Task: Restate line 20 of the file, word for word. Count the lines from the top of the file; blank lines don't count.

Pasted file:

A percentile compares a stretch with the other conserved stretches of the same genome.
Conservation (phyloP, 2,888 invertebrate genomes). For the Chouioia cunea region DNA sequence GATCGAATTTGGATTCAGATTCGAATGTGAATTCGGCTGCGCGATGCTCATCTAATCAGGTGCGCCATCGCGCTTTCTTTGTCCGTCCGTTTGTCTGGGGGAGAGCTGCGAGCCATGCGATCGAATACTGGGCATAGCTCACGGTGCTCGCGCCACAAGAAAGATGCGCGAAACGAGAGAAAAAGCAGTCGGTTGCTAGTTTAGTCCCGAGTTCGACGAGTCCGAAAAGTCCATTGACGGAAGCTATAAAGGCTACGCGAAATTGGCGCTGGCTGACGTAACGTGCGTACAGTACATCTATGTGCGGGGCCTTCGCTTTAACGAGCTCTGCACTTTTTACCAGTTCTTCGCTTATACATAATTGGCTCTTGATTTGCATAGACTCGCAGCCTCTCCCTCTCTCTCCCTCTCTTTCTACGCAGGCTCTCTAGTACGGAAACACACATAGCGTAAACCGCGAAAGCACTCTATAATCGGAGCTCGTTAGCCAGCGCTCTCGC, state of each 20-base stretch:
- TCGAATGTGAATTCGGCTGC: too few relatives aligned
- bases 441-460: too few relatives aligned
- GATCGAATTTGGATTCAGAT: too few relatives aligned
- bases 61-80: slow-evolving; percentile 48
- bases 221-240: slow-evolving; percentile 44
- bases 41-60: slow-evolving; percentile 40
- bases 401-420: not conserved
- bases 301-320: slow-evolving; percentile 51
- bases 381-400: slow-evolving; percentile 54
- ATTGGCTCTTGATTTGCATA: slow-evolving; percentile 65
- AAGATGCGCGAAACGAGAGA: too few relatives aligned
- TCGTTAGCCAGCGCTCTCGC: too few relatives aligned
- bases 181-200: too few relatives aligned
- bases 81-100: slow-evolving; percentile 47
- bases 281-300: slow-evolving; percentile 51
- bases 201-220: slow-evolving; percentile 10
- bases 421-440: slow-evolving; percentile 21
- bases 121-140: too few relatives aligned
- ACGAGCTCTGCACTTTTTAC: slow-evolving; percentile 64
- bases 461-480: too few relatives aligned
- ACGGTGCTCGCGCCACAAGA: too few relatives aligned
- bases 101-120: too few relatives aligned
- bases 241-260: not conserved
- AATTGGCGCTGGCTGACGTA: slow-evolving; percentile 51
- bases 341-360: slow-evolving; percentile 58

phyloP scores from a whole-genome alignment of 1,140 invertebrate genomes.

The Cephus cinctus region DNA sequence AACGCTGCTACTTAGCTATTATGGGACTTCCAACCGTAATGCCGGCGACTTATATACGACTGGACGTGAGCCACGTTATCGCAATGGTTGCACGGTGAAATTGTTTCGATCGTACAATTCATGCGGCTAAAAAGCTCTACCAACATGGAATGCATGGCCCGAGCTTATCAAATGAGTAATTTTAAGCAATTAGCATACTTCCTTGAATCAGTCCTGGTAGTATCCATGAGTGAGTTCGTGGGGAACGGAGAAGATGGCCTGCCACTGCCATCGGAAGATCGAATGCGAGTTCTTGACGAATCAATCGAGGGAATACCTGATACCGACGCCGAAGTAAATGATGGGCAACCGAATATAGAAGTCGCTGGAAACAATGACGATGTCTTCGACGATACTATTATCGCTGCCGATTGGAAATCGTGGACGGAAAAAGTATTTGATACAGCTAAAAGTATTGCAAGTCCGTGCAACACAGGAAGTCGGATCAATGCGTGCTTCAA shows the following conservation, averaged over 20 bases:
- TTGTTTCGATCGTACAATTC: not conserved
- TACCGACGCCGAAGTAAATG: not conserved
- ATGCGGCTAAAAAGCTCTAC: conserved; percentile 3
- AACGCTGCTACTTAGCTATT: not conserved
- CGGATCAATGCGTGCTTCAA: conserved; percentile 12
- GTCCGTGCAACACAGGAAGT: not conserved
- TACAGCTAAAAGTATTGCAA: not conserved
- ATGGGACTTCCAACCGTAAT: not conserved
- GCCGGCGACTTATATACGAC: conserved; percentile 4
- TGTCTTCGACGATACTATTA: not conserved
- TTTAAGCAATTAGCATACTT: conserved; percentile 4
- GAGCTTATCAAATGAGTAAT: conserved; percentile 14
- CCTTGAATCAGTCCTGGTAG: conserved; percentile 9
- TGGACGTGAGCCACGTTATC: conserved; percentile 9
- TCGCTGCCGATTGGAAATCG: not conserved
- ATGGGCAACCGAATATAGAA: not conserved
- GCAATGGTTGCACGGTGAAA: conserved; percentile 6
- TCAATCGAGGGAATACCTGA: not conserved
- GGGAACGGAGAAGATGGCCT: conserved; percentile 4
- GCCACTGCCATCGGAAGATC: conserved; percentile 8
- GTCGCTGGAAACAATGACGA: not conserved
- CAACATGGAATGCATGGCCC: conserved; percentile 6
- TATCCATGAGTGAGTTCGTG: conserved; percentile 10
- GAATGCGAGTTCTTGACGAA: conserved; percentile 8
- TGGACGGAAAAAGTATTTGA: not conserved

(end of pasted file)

- bases 121-140: too few relatives aligned